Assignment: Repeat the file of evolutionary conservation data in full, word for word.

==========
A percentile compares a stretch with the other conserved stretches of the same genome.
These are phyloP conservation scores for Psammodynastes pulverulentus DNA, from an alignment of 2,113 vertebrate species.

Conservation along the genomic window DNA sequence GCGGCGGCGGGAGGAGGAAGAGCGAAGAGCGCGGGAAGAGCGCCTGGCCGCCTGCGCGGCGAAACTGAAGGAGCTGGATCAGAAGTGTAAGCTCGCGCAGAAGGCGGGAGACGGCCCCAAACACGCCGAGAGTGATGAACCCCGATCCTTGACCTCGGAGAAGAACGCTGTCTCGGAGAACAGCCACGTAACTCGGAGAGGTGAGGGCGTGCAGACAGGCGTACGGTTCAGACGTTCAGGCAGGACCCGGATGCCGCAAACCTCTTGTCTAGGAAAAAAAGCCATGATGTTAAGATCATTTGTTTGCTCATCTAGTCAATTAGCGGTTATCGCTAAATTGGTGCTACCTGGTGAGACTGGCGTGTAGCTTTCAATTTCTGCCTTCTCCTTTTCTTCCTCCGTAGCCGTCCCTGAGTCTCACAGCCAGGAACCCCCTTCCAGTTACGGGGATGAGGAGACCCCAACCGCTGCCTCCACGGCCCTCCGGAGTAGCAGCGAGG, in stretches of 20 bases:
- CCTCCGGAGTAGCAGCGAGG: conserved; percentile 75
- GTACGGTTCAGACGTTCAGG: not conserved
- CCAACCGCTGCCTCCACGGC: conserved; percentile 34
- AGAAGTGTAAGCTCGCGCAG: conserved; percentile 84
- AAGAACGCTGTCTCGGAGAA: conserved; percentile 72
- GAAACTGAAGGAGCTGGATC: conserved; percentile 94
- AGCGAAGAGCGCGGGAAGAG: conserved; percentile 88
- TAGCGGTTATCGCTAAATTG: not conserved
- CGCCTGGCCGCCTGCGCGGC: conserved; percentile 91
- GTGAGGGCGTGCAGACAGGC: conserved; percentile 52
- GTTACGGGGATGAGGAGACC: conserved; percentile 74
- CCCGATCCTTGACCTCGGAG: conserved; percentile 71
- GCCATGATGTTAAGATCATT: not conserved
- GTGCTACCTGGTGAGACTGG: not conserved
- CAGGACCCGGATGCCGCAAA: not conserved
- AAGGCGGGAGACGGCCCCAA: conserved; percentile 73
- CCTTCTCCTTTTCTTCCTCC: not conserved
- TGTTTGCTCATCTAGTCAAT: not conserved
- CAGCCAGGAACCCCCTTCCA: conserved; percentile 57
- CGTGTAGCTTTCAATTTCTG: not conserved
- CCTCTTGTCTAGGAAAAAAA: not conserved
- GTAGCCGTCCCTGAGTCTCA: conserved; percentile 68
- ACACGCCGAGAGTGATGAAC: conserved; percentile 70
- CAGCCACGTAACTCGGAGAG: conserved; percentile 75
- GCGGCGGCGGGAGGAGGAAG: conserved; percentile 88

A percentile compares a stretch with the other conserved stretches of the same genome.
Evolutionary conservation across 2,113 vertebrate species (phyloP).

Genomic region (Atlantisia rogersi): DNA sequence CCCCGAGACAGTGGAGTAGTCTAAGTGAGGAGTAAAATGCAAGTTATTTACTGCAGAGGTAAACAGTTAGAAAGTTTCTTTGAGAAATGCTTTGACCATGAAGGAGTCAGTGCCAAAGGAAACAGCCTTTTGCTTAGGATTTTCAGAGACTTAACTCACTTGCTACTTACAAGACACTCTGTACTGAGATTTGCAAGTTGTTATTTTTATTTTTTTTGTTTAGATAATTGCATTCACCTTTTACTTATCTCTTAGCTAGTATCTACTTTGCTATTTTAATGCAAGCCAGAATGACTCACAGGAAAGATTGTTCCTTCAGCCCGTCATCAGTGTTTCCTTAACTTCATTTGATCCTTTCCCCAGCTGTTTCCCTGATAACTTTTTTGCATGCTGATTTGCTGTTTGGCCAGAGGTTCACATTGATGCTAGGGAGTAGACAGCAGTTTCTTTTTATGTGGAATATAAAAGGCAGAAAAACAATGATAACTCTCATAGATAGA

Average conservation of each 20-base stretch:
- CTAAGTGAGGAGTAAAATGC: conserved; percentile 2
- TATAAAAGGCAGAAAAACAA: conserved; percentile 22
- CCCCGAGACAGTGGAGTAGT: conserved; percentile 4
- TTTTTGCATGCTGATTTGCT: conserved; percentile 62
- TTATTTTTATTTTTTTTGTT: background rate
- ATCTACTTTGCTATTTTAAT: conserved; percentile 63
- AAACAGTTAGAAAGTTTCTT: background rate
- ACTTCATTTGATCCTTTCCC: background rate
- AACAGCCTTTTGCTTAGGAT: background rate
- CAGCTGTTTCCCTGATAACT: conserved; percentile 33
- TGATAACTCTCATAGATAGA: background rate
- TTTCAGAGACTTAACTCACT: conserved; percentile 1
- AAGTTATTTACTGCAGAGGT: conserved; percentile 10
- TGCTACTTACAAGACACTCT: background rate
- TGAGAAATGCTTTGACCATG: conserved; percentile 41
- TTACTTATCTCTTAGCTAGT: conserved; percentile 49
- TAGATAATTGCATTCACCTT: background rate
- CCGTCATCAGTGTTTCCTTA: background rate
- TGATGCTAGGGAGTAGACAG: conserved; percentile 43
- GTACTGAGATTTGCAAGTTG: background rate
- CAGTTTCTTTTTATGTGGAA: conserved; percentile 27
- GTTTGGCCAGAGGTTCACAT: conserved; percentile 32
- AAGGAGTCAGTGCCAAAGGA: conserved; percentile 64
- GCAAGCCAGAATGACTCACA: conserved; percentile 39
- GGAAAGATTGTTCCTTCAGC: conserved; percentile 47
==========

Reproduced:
A percentile compares a stretch with the other conserved stretches of the same genome.
These are phyloP conservation scores for Psammodynastes pulverulentus DNA, from an alignment of 2,113 vertebrate species.

Conservation along the genomic window DNA sequence GCGGCGGCGGGAGGAGGAAGAGCGAAGAGCGCGGGAAGAGCGCCTGGCCGCCTGCGCGGCGAAACTGAAGGAGCTGGATCAGAAGTGTAAGCTCGCGCAGAAGGCGGGAGACGGCCCCAAACACGCCGAGAGTGATGAACCCCGATCCTTGACCTCGGAGAAGAACGCTGTCTCGGAGAACAGCCACGTAACTCGGAGAGGTGAGGGCGTGCAGACAGGCGTACGGTTCAGACGTTCAGGCAGGACCCGGATGCCGCAAACCTCTTGTCTAGGAAAAAAAGCCATGATGTTAAGATCATTTGTTTGCTCATCTAGTCAATTAGCGGTTATCGCTAAATTGGTGCTACCTGGTGAGACTGGCGTGTAGCTTTCAATTTCTGCCTTCTCCTTTTCTTCCTCCGTAGCCGTCCCTGAGTCTCACAGCCAGGAACCCCCTTCCAGTTACGGGGATGAGGAGACCCCAACCGCTGCCTCCACGGCCCTCCGGAGTAGCAGCGAGG, in stretches of 20 bases:
- CCTCCGGAGTAGCAGCGAGG: conserved; percentile 75
- GTACGGTTCAGACGTTCAGG: not conserved
- CCAACCGCTGCCTCCACGGC: conserved; percentile 34
- AGAAGTGTAAGCTCGCGCAG: conserved; percentile 84
- AAGAACGCTGTCTCGGAGAA: conserved; percentile 72
- GAAACTGAAGGAGCTGGATC: conserved; percentile 94
- AGCGAAGAGCGCGGGAAGAG: conserved; percentile 88
- TAGCGGTTATCGCTAAATTG: not conserved
- CGCCTGGCCGCCTGCGCGGC: conserved; percentile 91
- GTGAGGGCGTGCAGACAGGC: conserved; percentile 52
- GTTACGGGGATGAGGAGACC: conserved; percentile 74
- CCCGATCCTTGACCTCGGAG: conserved; percentile 71
- GCCATGATGTTAAGATCATT: not conserved
- GTGCTACCTGGTGAGACTGG: not conserved
- CAGGACCCGGATGCCGCAAA: not conserved
- AAGGCGGGAGACGGCCCCAA: conserved; percentile 73
- CCTTCTCCTTTTCTTCCTCC: not conserved
- TGTTTGCTCATCTAGTCAAT: not conserved
- CAGCCAGGAACCCCCTTCCA: conserved; percentile 57
- CGTGTAGCTTTCAATTTCTG: not conserved
- CCTCTTGTCTAGGAAAAAAA: not conserved
- GTAGCCGTCCCTGAGTCTCA: conserved; percentile 68
- ACACGCCGAGAGTGATGAAC: conserved; percentile 70
- CAGCCACGTAACTCGGAGAG: conserved; percentile 75
- GCGGCGGCGGGAGGAGGAAG: conserved; percentile 88

A percentile compares a stretch with the other conserved stretches of the same genome.
Evolutionary conservation across 2,113 vertebrate species (phyloP).

Genomic region (Atlantisia rogersi): DNA sequence CCCCGAGACAGTGGAGTAGTCTAAGTGAGGAGTAAAATGCAAGTTATTTACTGCAGAGGTAAACAGTTAGAAAGTTTCTTTGAGAAATGCTTTGACCATGAAGGAGTCAGTGCCAAAGGAAACAGCCTTTTGCTTAGGATTTTCAGAGACTTAACTCACTTGCTACTTACAAGACACTCTGTACTGAGATTTGCAAGTTGTTATTTTTATTTTTTTTGTTTAGATAATTGCATTCACCTTTTACTTATCTCTTAGCTAGTATCTACTTTGCTATTTTAATGCAAGCCAGAATGACTCACAGGAAAGATTGTTCCTTCAGCCCGTCATCAGTGTTTCCTTAACTTCATTTGATCCTTTCCCCAGCTGTTTCCCTGATAACTTTTTTGCATGCTGATTTGCTGTTTGGCCAGAGGTTCACATTGATGCTAGGGAGTAGACAGCAGTTTCTTTTTATGTGGAATATAAAAGGCAGAAAAACAATGATAACTCTCATAGATAGA

Average conservation of each 20-base stretch:
- CTAAGTGAGGAGTAAAATGC: conserved; percentile 2
- TATAAAAGGCAGAAAAACAA: conserved; percentile 22
- CCCCGAGACAGTGGAGTAGT: conserved; percentile 4
- TTTTTGCATGCTGATTTGCT: conserved; percentile 62
- TTATTTTTATTTTTTTTGTT: background rate
- ATCTACTTTGCTATTTTAAT: conserved; percentile 63
- AAACAGTTAGAAAGTTTCTT: background rate
- ACTTCATTTGATCCTTTCCC: background rate
- AACAGCCTTTTGCTTAGGAT: background rate
- CAGCTGTTTCCCTGATAACT: conserved; percentile 33
- TGATAACTCTCATAGATAGA: background rate
- TTTCAGAGACTTAACTCACT: conserved; percentile 1
- AAGTTATTTACTGCAGAGGT: conserved; percentile 10
- TGCTACTTACAAGACACTCT: background rate
- TGAGAAATGCTTTGACCATG: conserved; percentile 41
- TTACTTATCTCTTAGCTAGT: conserved; percentile 49
- TAGATAATTGCATTCACCTT: background rate
- CCGTCATCAGTGTTTCCTTA: background rate
- TGATGCTAGGGAGTAGACAG: conserved; percentile 43
- GTACTGAGATTTGCAAGTTG: background rate
- CAGTTTCTTTTTATGTGGAA: conserved; percentile 27
- GTTTGGCCAGAGGTTCACAT: conserved; percentile 32
- AAGGAGTCAGTGCCAAAGGA: conserved; percentile 64
- GCAAGCCAGAATGACTCACA: conserved; percentile 39
- GGAAAGATTGTTCCTTCAGC: conserved; percentile 47